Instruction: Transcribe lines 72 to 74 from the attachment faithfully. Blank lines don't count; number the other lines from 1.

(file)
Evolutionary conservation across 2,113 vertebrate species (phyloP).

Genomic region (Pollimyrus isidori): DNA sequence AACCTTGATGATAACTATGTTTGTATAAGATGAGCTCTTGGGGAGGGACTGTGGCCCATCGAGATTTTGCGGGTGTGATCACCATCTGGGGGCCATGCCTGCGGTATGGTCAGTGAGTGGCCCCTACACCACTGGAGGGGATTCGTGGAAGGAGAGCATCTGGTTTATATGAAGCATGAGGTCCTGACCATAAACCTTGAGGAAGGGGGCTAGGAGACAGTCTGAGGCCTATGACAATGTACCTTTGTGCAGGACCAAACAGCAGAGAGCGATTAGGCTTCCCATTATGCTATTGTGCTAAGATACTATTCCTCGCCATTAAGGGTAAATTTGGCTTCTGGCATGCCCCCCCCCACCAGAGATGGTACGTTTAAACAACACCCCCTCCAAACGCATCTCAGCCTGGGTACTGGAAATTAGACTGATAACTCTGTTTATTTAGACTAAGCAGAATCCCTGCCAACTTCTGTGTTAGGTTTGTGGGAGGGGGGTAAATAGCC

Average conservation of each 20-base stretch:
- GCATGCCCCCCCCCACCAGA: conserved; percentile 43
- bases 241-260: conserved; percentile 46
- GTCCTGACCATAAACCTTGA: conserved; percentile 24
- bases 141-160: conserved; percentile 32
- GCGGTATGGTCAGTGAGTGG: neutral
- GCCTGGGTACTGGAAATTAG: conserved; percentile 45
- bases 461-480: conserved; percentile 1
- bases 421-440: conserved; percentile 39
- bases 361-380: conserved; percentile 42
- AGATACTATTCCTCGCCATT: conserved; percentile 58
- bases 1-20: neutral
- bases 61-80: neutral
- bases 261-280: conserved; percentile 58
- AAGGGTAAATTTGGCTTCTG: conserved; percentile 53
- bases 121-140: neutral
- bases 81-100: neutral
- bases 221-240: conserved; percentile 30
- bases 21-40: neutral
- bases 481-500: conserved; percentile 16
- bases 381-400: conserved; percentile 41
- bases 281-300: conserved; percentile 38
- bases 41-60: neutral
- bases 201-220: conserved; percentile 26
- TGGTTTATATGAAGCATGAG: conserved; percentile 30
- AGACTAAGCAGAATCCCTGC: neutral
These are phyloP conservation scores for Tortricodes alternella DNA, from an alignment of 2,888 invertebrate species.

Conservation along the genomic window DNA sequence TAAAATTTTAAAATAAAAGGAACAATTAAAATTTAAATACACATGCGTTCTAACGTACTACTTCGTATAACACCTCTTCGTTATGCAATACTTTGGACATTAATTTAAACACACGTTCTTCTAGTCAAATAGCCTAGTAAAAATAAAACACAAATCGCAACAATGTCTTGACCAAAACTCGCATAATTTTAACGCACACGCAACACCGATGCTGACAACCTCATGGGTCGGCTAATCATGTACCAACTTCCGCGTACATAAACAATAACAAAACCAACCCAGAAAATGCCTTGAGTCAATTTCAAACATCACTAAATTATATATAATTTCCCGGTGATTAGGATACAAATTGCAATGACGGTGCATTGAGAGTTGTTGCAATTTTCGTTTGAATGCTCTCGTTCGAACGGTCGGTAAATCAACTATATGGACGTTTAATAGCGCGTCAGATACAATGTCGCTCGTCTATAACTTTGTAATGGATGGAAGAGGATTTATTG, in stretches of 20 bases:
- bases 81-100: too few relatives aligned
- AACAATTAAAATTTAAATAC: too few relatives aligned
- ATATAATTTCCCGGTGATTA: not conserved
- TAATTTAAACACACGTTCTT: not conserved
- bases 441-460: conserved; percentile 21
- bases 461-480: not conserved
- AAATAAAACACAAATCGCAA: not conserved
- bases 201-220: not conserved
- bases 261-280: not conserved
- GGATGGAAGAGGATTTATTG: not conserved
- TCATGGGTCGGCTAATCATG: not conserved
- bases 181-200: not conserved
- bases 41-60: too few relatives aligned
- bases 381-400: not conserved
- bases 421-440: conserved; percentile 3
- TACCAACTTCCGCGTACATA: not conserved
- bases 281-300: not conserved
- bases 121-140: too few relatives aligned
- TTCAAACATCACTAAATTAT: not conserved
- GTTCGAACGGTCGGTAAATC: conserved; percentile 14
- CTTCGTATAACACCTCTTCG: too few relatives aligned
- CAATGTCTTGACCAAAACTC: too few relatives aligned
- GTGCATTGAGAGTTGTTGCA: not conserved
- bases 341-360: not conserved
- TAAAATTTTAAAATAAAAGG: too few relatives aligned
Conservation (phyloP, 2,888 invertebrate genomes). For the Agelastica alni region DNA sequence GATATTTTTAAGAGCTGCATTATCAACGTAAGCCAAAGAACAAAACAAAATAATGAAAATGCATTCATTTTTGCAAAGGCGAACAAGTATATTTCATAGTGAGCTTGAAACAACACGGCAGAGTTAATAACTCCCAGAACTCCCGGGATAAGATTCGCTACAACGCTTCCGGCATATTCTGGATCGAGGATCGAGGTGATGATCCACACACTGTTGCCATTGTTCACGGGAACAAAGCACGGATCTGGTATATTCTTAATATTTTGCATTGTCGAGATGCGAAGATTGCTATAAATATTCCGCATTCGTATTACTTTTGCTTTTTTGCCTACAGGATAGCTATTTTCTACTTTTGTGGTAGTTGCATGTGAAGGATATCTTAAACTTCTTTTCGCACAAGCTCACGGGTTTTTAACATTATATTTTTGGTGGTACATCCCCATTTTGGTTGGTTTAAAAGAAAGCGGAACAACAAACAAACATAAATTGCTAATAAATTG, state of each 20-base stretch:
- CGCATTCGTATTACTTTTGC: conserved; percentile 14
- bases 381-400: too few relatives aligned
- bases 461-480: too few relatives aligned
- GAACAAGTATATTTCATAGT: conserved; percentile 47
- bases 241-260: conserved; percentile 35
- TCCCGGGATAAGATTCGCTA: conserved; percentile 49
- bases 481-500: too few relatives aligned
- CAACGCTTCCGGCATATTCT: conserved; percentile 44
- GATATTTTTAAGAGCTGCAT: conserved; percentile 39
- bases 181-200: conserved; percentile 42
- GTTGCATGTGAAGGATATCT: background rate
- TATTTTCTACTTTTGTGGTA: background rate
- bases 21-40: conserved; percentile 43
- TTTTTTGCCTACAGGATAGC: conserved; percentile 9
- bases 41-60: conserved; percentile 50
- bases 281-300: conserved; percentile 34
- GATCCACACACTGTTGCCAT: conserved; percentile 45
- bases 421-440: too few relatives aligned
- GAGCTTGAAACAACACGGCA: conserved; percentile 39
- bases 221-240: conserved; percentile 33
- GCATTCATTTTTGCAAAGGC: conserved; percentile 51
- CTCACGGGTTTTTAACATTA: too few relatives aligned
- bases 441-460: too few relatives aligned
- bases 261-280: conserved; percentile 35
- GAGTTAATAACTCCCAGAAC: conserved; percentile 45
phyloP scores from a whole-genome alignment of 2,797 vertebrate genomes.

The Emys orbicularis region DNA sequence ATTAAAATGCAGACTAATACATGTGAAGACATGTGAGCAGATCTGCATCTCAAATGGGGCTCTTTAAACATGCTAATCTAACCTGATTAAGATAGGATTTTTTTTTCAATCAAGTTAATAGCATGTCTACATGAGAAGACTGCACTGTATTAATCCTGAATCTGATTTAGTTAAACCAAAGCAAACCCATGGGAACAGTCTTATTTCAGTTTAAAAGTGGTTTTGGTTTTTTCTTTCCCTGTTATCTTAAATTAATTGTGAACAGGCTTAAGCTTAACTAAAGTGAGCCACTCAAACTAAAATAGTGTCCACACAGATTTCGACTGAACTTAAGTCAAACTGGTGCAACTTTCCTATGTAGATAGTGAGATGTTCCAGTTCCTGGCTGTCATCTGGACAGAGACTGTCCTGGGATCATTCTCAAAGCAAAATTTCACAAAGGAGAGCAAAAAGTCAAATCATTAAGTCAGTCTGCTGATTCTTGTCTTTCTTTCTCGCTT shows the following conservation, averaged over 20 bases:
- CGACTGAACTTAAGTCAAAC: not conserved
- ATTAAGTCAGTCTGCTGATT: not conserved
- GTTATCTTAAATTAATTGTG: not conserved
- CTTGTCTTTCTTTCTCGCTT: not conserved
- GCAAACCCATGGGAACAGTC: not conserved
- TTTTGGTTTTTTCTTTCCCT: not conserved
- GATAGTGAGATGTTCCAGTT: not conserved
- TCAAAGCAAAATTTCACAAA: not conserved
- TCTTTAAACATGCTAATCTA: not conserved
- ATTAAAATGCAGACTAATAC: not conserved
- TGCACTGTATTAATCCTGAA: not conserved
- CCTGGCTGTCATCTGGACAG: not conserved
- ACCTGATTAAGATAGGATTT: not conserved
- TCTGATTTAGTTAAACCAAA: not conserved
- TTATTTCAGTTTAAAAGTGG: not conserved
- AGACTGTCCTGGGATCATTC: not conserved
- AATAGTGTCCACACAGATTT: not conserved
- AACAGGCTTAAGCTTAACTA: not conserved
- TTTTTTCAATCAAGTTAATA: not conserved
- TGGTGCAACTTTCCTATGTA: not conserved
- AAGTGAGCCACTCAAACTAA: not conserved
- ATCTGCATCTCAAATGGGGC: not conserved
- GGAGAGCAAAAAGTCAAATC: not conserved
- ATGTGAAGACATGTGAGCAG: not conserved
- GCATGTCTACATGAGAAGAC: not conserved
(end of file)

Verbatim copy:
- bases 281-300: conserved; percentile 34
- GATCCACACACTGTTGCCAT: conserved; percentile 45
- bases 421-440: too few relatives aligned